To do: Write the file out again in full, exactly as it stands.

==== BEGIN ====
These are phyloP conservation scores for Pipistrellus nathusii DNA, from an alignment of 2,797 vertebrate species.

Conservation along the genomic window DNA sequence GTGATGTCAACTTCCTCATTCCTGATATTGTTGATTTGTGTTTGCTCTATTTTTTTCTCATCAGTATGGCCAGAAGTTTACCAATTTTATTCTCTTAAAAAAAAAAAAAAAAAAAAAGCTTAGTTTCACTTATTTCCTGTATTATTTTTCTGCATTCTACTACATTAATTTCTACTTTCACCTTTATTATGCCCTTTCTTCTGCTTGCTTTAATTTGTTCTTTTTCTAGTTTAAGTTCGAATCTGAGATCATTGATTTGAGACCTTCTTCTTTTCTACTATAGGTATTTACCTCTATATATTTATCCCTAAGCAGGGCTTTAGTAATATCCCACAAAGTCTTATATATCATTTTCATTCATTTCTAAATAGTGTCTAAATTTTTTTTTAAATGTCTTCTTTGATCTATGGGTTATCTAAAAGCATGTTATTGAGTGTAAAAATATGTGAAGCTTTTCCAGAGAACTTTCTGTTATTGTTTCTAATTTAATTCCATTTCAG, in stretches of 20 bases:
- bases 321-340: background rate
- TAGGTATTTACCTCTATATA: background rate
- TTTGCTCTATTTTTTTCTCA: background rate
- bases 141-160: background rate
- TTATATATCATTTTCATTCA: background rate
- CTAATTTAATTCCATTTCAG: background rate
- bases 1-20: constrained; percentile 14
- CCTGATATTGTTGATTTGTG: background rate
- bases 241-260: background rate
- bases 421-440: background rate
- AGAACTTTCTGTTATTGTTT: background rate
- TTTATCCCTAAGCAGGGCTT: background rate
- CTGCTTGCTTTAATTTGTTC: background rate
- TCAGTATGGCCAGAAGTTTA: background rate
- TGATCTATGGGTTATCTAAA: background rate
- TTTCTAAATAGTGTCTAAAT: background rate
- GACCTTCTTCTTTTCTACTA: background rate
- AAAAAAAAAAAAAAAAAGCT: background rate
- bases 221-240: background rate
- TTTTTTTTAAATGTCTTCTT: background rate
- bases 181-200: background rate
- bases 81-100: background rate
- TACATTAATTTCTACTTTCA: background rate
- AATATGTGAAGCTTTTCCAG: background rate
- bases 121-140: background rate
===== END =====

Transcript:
These are phyloP conservation scores for Pipistrellus nathusii DNA, from an alignment of 2,797 vertebrate species.

Conservation along the genomic window DNA sequence GTGATGTCAACTTCCTCATTCCTGATATTGTTGATTTGTGTTTGCTCTATTTTTTTCTCATCAGTATGGCCAGAAGTTTACCAATTTTATTCTCTTAAAAAAAAAAAAAAAAAAAAAGCTTAGTTTCACTTATTTCCTGTATTATTTTTCTGCATTCTACTACATTAATTTCTACTTTCACCTTTATTATGCCCTTTCTTCTGCTTGCTTTAATTTGTTCTTTTTCTAGTTTAAGTTCGAATCTGAGATCATTGATTTGAGACCTTCTTCTTTTCTACTATAGGTATTTACCTCTATATATTTATCCCTAAGCAGGGCTTTAGTAATATCCCACAAAGTCTTATATATCATTTTCATTCATTTCTAAATAGTGTCTAAATTTTTTTTTAAATGTCTTCTTTGATCTATGGGTTATCTAAAAGCATGTTATTGAGTGTAAAAATATGTGAAGCTTTTCCAGAGAACTTTCTGTTATTGTTTCTAATTTAATTCCATTTCAG, in stretches of 20 bases:
- bases 321-340: background rate
- TAGGTATTTACCTCTATATA: background rate
- TTTGCTCTATTTTTTTCTCA: background rate
- bases 141-160: background rate
- TTATATATCATTTTCATTCA: background rate
- CTAATTTAATTCCATTTCAG: background rate
- bases 1-20: constrained; percentile 14
- CCTGATATTGTTGATTTGTG: background rate
- bases 241-260: background rate
- bases 421-440: background rate
- AGAACTTTCTGTTATTGTTT: background rate
- TTTATCCCTAAGCAGGGCTT: background rate
- CTGCTTGCTTTAATTTGTTC: background rate
- TCAGTATGGCCAGAAGTTTA: background rate
- TGATCTATGGGTTATCTAAA: background rate
- TTTCTAAATAGTGTCTAAAT: background rate
- GACCTTCTTCTTTTCTACTA: background rate
- AAAAAAAAAAAAAAAAAGCT: background rate
- bases 221-240: background rate
- TTTTTTTTAAATGTCTTCTT: background rate
- bases 181-200: background rate
- bases 81-100: background rate
- TACATTAATTTCTACTTTCA: background rate
- AATATGTGAAGCTTTTCCAG: background rate
- bases 121-140: background rate